Youth participation in decision making is hampered by limited space for meaningful engagement

Uganda has a fairly respectable legal, institutional and normative framework for youth inclusion in decision and policy making processes. Depending on the definition one considers, Uganda’s youth constitute between 65 – 75% of Uganda’s total population, with most of them living in rural areas (UBOS, 2010), however, youth inclusion and participation in decision making in Uganda remains an illusion. our    policies are often prescribed by others (government and adults) despite the fact that1995 constitution has provisions that promote active participation of youth in decision making processes (Uganda constitution,1995). 10557704_508048622658534_8434097677516446441_o

The policy development process in Uganda has largely been inclusive even though the participation of youth per se has been very selective[1]. In the last fifteen or so years, many of the youth structures collapsed[2]. Their involvement and participation in decision making thus remains largely low, and hence they are only sideline actors of programmes and services rather than as active mainstream players in the development process.

Despite the existence of a Revised National Youth Policy awaiting cabinet approval, ratification of different international treaties and conventions on the rights of young people to take part in development such as the African youth charter and the ILO convention on decent work country programme 2013-20175. Many Ugandan youth especially in rural areas don’t have access to information on government policies and programs. This affects their active participation. Similarly, while there has been quite a lot of political and civil society attention to this issue, young people’s participation in decision-making still remains an illusion.

Recently, whereas there have been efforts to revamp youth participation in decision making processes, this has virtually remained nonexistent. This is made worse by stereo-type perception of young people as incapable to lead. Critically, the country continues to witness weak and fragmented systems where young people lack direct access to institutional systems and structures within government, private and civil society sector where they can occupy vantage positions to influence decisions. This severely impedes their ability to advocate for their rights and erodes their confidence and trust in such systems.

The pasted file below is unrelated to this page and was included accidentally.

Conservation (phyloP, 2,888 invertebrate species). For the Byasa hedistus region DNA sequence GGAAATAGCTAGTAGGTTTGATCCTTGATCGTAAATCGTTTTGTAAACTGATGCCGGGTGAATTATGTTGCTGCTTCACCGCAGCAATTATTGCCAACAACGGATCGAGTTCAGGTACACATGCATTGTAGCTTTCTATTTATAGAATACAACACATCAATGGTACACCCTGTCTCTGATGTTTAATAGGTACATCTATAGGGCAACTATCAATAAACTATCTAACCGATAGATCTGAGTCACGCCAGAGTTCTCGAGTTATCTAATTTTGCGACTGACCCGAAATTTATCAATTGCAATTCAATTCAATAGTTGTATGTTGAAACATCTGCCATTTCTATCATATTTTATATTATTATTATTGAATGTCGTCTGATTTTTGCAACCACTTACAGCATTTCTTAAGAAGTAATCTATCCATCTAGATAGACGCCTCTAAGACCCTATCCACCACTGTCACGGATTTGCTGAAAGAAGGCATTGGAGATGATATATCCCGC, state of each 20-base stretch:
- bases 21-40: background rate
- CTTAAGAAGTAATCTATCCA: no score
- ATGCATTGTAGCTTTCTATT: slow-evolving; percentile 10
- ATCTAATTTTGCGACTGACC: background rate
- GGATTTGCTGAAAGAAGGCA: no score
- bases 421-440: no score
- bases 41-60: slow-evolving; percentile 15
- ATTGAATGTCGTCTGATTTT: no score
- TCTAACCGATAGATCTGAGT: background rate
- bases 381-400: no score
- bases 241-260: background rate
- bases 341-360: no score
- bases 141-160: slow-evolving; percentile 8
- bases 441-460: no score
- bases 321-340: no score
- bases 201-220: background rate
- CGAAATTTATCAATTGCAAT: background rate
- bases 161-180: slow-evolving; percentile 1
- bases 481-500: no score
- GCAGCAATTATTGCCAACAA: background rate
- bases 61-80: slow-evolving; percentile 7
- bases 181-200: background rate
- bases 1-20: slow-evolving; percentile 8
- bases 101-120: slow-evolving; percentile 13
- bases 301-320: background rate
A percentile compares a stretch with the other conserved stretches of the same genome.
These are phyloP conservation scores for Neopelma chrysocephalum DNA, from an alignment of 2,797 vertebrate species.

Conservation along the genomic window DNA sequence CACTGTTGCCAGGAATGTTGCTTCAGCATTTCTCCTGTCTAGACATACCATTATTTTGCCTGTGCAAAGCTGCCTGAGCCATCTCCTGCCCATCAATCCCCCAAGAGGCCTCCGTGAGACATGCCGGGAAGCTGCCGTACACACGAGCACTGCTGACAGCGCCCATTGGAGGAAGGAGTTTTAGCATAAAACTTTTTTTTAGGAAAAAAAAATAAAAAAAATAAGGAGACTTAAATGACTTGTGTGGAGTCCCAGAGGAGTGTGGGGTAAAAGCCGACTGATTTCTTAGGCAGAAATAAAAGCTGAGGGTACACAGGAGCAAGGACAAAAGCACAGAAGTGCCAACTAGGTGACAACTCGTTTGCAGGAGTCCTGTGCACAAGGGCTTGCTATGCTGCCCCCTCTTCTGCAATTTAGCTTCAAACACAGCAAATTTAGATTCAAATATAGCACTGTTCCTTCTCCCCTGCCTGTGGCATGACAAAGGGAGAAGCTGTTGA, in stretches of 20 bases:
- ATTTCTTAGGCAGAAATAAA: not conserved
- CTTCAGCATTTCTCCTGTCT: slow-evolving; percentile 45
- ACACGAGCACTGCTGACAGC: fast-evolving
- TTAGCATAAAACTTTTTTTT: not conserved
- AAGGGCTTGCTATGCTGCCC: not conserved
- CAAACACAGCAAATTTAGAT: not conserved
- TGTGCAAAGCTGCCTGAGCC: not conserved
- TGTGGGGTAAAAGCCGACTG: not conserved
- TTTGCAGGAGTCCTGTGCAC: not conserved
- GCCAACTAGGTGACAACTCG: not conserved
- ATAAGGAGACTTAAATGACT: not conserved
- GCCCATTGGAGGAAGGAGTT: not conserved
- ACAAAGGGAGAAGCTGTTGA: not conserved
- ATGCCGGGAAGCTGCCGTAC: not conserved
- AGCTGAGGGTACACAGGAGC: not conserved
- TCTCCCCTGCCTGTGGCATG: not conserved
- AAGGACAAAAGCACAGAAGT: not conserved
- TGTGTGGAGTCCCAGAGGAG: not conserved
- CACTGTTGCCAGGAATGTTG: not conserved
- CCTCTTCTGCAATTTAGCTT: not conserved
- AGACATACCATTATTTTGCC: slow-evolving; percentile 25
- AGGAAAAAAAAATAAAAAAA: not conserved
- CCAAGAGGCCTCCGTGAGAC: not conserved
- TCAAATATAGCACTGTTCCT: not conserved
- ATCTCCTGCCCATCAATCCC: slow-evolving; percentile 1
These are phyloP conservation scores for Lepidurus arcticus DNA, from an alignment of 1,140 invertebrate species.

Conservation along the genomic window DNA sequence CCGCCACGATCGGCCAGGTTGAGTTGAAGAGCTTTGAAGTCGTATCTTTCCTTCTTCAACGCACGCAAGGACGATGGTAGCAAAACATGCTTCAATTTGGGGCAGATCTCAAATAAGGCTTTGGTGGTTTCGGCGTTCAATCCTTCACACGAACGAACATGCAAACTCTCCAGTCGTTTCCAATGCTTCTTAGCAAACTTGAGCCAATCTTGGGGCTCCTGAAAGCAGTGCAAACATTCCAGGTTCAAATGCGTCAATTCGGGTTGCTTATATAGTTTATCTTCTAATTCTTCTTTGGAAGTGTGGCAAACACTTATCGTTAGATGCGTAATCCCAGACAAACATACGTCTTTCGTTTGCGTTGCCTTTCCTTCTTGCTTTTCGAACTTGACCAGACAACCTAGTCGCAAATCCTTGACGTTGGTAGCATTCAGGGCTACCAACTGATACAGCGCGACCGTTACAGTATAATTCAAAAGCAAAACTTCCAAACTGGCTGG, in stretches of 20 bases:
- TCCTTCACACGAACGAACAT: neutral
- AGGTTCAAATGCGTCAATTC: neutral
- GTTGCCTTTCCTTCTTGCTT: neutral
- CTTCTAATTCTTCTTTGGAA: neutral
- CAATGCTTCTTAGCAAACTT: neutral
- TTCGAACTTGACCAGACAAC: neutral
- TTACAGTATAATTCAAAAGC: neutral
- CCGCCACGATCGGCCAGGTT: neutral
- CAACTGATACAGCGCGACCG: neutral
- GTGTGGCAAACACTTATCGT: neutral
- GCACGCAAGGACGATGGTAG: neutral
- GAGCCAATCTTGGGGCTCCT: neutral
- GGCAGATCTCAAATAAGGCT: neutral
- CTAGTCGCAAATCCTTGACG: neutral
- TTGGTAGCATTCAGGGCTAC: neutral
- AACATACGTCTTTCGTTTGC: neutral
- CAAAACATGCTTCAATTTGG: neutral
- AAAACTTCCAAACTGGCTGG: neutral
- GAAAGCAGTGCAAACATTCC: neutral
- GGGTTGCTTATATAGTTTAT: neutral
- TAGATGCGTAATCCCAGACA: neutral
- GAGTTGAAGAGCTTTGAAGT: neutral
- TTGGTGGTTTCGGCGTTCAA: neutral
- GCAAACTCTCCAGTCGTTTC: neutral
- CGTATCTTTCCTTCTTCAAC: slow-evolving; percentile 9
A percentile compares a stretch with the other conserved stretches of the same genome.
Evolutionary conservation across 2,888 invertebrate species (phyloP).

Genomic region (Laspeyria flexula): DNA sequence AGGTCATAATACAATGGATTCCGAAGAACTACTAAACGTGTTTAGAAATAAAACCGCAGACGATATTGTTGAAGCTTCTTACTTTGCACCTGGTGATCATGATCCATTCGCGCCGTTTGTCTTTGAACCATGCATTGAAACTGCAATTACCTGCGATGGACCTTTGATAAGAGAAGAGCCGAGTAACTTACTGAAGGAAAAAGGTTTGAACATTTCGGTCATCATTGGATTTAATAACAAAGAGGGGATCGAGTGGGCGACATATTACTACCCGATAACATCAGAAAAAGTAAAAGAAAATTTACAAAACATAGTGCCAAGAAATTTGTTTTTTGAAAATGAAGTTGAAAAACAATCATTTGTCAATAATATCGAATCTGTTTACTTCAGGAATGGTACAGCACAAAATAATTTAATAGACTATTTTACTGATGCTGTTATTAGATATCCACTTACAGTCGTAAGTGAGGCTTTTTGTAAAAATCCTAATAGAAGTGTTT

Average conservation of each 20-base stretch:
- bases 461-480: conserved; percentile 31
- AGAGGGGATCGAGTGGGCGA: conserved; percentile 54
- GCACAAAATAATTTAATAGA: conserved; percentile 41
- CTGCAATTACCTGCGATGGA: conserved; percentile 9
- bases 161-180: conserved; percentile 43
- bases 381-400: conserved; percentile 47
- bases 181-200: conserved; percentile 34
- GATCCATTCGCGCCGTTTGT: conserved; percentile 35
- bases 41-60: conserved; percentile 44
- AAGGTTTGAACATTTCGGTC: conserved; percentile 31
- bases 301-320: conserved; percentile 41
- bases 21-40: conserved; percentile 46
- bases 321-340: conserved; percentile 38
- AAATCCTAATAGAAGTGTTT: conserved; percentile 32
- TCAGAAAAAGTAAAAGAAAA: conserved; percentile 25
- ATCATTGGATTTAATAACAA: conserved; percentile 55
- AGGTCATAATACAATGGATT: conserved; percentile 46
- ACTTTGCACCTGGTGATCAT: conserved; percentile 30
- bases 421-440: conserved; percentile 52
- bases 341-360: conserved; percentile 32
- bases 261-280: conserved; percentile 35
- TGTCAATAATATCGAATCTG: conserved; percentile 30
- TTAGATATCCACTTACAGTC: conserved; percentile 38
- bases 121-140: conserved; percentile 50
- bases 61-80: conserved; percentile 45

In light of the above the following can be done to mitigate the gaps; there is need to build a full-bodied leadership of youth right from the grassroots to the national level with young people being at the fulcrum of deciding on key issues. This leadership must be that that does not seek favors from the government in place or compromised by donors.

Alternatively, youth participation can be improved once young people are facilitated and supported through their networks to actively participate in the development and monitoring of community development plans, including being part of the programme designs, monitoring and evaluation, as well as ensuring their participation in local and national processes as this will enable them to bring their issues before the duty bearers.

Further still, there is need for continuous interaction between the youth and the leaders to identify challanges affecting them and to seek for accountability. This leads to own-ship of some of the youth programs as opposed to being prescribed by others and later called upon to join. This can be achieved through empowernemnt of youth with the right skills and information.

Additionally, there is need for more policy reforms to create a conducive environment for youth participation in policy and decision processes. This shall go a long way in enabling young people to be at the core of influencing decisions rather than participating from the side where they only suggest and retreat to the backyard of their homes to observe and wish that their views and wishes are incorporated into vital policies and laws.

 There is also need for review of the National Youth Council Act (2015) to bring on board non-estate actors to free the youth infrastructure from dependency on the state. Lastly and most importantly again is, there is need for all stakeholders to continue advocating for young people’s participation and benefiting from governance processes and other development initiatives as a means to pave way for sustainable and inclusive development.


[1] A study on effective youth participation in policy processes in Uganda, Helena Okiring 2004

[2] LAROK, Okiring and Mayambala; At Cross Roads? The Youth, Politics of Interest Groups and Influencing National Policy Processes in Uganda: 2010